There's no other way to frame it: Saturday afternoon/evening in HP Pavilion has the potential to be a memorable time and place for Pac-12 basketball, with two teams -- two No. 12 seeds, no less -- on the brink of trips to the Sweet 16.

Based on the solid support for both Oregon and Cal on Thursday, we should expect significant turnout from both fan bases Saturday.

It's the weekend, more tickets are available (thanks to four teams losing), and both the Bears and Ducks were surprise winners -- they've exceeded expectations, and that always bring fans out in force.

HP's capacity for basketball is approximately 17,000. I'd expect Cal and Oregon fans to fill two-thirds of the seats, at least.

California’s Allen Crabbe (23) and California’s Richard Solomon (35) celebrate near the end of their 64-61 win against UNLV late in the second
California's Allen Crabbe (23) and California's Richard Solomon (35) celebrate near the end of their 64-61 win against UNLV late in the second half for their second round game in the NCAA men's basketball tournament at HP Pavilion in San Jose, Calif., on Thursday, March 21, 2013. (Nhat V. Meyer/Staff)

I'd also expect Cal fans to root for Oregon and Oregon fans to root for Cal.

Yes, they are rivals, especially in football. But it's not a hate-filled rivalry like Oregon-Oregon State. It doesn't ooze disdain like Cal-Stanford.

The schools work together on a number of issues administrative, and Cal has hired many a Duck in the past dozen years, from Jeff Tedford to Jim Bartko, Oregon's' fundraiser extraordinaire who had a stint in Berkeley before returning to Eugene.

In this situation, you'd expect the fans of one Pac-12 team to support another. It's easy to envision all 12,000 -- 15,000 Cal/Oregon fans rooting for the Ducks against Saint Louis and for the Bears against Syracuse.


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That would effectively eliminate the neutral-site feel to HP Pavilion and create a very real home court advantage for the Pac-12 teams ...

All of which got me thinking:

How did Syracuse and Saint Louis perform on the road this season -- not in all road games, mind you, but against tournament-caliber teams.

That is, after all, the situation they'll be facing Saturday.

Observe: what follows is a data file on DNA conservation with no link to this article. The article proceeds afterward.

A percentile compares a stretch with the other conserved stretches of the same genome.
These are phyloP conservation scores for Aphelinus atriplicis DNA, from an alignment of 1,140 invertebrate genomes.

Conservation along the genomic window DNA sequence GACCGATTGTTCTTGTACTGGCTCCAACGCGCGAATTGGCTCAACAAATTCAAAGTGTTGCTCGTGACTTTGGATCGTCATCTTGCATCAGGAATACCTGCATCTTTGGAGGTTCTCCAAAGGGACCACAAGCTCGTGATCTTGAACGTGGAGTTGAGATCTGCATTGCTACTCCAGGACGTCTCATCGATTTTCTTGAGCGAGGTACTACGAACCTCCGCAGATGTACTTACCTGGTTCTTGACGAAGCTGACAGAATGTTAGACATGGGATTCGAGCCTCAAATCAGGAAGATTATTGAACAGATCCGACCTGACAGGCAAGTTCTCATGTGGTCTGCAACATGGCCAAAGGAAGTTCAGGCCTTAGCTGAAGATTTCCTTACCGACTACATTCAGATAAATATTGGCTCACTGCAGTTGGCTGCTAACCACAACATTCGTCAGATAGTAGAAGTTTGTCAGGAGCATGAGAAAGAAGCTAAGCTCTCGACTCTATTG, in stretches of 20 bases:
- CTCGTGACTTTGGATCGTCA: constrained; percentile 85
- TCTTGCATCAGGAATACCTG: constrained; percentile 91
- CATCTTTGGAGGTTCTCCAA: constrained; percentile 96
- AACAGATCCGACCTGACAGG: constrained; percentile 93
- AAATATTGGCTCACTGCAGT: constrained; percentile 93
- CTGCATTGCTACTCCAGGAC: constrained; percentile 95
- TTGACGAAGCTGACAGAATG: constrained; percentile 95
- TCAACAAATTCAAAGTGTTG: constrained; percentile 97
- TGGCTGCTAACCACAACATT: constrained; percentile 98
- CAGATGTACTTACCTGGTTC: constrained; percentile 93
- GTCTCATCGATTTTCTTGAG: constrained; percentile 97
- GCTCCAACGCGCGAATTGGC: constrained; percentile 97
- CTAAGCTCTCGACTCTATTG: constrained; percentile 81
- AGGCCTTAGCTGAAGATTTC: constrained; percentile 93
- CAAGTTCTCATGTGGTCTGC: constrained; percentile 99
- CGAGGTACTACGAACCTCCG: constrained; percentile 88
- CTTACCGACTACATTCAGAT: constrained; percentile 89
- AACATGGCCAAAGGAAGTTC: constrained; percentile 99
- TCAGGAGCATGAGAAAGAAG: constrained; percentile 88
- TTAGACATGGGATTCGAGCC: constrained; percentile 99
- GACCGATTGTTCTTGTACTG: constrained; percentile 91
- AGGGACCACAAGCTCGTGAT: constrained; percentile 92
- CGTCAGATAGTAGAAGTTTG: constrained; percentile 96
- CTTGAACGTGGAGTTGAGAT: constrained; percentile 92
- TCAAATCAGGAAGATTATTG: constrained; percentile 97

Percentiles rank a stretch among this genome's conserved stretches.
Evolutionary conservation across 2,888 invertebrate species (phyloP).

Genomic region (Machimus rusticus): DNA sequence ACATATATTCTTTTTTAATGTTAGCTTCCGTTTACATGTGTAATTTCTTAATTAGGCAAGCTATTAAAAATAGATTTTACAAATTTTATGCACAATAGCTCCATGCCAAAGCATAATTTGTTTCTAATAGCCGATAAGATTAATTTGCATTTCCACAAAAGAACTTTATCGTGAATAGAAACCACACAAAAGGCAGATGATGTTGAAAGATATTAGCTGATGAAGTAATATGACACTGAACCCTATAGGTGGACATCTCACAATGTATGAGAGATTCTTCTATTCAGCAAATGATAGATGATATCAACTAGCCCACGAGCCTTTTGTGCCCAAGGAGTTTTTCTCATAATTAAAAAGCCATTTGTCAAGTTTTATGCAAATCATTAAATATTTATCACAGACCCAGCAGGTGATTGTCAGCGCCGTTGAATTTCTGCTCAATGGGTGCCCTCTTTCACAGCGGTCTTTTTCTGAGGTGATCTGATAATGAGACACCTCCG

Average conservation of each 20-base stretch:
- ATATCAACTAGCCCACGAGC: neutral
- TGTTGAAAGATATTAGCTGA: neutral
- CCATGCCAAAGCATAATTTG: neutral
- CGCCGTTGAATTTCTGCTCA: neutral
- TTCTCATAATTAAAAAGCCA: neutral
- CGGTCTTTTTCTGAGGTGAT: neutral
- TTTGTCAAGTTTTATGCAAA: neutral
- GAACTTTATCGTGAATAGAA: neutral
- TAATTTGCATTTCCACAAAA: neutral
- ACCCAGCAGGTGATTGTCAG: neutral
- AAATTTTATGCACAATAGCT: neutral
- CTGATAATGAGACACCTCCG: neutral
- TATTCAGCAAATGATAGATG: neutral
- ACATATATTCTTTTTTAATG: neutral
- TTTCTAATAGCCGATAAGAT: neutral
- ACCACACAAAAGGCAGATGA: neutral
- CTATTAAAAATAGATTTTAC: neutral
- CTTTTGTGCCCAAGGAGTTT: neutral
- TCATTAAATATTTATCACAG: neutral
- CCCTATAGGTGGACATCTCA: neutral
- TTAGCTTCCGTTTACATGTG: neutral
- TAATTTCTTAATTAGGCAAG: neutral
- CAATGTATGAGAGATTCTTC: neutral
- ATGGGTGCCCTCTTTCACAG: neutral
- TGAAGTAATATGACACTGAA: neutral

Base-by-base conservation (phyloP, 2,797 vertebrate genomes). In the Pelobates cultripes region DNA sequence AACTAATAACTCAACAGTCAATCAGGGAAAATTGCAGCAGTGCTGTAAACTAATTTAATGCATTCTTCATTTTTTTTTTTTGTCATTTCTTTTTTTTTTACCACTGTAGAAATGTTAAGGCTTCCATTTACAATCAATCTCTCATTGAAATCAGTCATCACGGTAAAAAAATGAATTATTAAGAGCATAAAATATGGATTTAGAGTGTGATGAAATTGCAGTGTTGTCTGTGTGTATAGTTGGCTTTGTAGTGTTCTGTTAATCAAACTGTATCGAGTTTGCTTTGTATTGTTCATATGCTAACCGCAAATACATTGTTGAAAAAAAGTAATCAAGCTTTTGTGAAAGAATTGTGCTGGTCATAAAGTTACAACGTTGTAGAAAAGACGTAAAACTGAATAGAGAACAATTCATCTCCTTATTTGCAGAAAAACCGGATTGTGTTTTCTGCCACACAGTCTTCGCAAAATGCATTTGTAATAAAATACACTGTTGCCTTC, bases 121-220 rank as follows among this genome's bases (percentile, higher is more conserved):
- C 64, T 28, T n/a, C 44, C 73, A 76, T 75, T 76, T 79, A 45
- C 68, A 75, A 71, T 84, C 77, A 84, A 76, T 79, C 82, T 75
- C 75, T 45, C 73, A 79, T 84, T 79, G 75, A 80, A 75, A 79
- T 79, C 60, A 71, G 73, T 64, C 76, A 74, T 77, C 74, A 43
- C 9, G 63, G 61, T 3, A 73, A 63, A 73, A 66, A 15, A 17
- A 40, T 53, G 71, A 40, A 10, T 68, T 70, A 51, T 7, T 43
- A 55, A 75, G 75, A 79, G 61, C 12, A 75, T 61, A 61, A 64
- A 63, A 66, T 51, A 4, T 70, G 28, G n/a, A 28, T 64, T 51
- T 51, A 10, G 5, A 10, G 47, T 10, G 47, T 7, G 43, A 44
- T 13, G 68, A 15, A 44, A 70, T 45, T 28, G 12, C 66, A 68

Syracuse played true road games against five tournament teams, and went 1-4:

The Orange beat Louisville, the No. 1 overall seed -- a first-class win by any standard -- and lost to Villanova, Pittsburgh, Marquette and Georgetown.

Of the four losses, two were in overtime and a third was by three points. Clearly, the Orange don't cower against quality opponents on the road. But like so many teams, they struggle more often than not.

And Saint Louis?

The Billikens only have two games that fit our model: They lost at Temple (by 10) and won at Butler (by four).

I'm not sure that's a large enough sample size to draw any firm conclusions, but I wonder if the lack of experience will have an impact on SLU's performance.

Action from the NCAA men’s tournament second round game between Oregon against Oklahoma State in the second half at HP Pavilion in San Jose, Calif.,
Action from the NCAA men's tournament second round game between Oregon against Oklahoma State in the second half at HP Pavilion in San Jose, Calif., on Thursday, March 21, 2013. (Josie Lepe/Staff)

I'd be surprised if either the Orange or Billikens comes fully unraveled -- if anything, the crowd will affect the Bears/Ducks in a positive fashion more than it affects SU/SLU in a negative manner.

But at the same time, it might not take a full-scale, multi-possession meltdown for the environment to change the game.

One jumper launched too quickly ... one brain-lock play there ... and the momentum could swing to the "home" teams.

Perhaps decisively.